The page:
Investing like a savvy investor during a Bear market often yields better returns, but it means avoiding emotional-driven decisions.
The benchmark that Wall Street uses to determine a Bear market is when the stock market takes a 20 – 22% decline. But following the strategies of millionaires or successful hedge funds is often the Key to a successful investing strategy before and after it reaches that mark.
Unfortunately, today, tabloid and irresponsible journalism, is causing panic through unwise coverage that is dominating MSM, compounded by instant commentary and nonsense on social media. This prays on human fear and uninformed investors.
Daily event cancellations, containment of countries, regions or zones caused by the Coronavirus, rapid decline in equity values, treasury yields at record lows, Crude Oil prices dissolving into the $20’s bbl range, caused by Russian and Saudi self-interest to crush a highly leveraged US shale oil industry.
At the same time, sensationalistic social media modify and magnify negative sentiment, thus creating uncertainty and fostering fear.
Markets always react poorly to fear and uncertainty.
The amount of time an individual has in the market is more important than timing in the market.
The worst investing missteps we see are when people try to outsmart the market by selling stocks during periods of uncertainty like Y 2008/2009 or December 2018.
When investors take their money out of the market, they have to be right twice: 1. when they sold their stocks and 2. when they start investing again in the market.
Maintaining perspective is a Key and how rich people keep their money, Bear markets do not last forever, but they usually last longer than a month.
Trust must be rebuilt in leaders and organizations, meaning back to basic actions and communications to rebuild that trust.
We are in tough times now, and, tough times call for tough actions.
1st Truth: Monday’s dive of more than 2,000 pts, or 7.8%, on the DJIA, was the single largest point day drop, according the MSM. But it was not close to the largest percentage drop, a much more important statistic. That was on 19 October 1987, when the DJIA was cut by 23% in 1 day, that is the record.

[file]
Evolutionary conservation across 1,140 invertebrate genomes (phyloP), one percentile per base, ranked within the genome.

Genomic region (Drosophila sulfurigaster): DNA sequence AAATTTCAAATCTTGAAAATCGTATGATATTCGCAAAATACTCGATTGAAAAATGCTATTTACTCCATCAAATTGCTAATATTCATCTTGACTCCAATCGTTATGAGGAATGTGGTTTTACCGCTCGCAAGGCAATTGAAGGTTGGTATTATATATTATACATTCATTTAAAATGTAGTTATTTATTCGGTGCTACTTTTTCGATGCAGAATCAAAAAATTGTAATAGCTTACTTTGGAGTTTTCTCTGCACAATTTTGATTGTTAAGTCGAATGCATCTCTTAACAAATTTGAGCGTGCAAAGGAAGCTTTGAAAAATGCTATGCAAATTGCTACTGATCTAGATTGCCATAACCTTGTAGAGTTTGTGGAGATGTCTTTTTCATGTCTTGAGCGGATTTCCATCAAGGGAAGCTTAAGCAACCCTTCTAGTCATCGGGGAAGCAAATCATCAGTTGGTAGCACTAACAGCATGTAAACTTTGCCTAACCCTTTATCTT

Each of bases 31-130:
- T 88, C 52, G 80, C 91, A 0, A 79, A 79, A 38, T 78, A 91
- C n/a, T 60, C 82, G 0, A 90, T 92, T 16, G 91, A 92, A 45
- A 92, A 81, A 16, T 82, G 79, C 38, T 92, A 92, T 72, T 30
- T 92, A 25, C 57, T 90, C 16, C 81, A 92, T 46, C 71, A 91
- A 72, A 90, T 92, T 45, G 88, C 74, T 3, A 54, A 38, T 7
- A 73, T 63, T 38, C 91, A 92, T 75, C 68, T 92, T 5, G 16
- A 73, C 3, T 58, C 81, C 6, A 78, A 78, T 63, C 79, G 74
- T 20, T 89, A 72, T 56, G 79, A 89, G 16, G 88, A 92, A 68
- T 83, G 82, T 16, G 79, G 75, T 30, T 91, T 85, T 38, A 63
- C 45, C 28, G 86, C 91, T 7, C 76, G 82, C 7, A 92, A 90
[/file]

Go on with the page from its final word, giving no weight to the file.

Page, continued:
2nd Lead by Example: Top C-Suite executives of every public company should purchase a significant number of shares of their companies’ stock, relative to their compensation and announce it.
3rd: Companies with existing stock buyback programs should look for ways to maximize value in here.
4th Directors Step Up: Under SEC rules, directors can buy company stock equivalent to 33% of their annual cash compensation. If they do not, they should exit the board.
5th: Companies that can, should reaffirm guidance.
6th Communicate Sincerely: Executives must be visible and vocal with all constituents including employees, customers, investors, regulators, partners and suppliers, media and others about what is happening in the company, operational changes or actions in different geographic areas.
7th: Company boards should stretch, committing to current dividends and ongoing investments, partially in research and development.
8th Bring things into Perspective: The Coronavirus is spreading. It will continue for a while. But, so far 30 people have died from it in the US since January. That compares to 41 people murdered each month in Chicago during Y 2019 and thousands that die of opioid addiction annually. And, compares to more than 14,000 dead and 250,000 hospitalized during the 2019-2020 flu season, according to the Center for Disease Control (CDC). And about 121,500 people have been infected worldwide and 4,383 have died, according to a Reuters tally of government announcements.
All of the above will go a long way in restoring confidence in American financial markets and provide global leadership.
It is also time EU and Asian business and political leaders to step up and demonstrate this same leadership to calm market hysteria in this global economy, not like what we heard today from Germany’s Angela Merkel and the WHO’s Director General Tedros Adhanom Ghebreyesus
American history teaches us about financial crisis, in every case, US financial markets rallied and continued to grow, following every crisis without fail.
Do not sell American Markets short.
Wednesday, the major US stock market indexes finished at: DJIA -1653.30 at 23364.92, NAS Comp -486.22 at 7858.04, S&P 500 -170.79 at 2711.44
Volume: Trade on the NYSE came in at 1.8-B/shares exchanged
- NAS Comp -11.4% YTD
- S&P 500 -15.2% YTD
- DJIA -17.5% YTD
- Russell 2000 -24.2% YTD
HeffX-LTN’s overall technical for the major US stock market indexes is Neutral to Bearish in here. The market is severly oversold.
Looking ahead: Investors will receive the Producer Price Index for February and the weekly Initial and Continuing Claims report Thursday.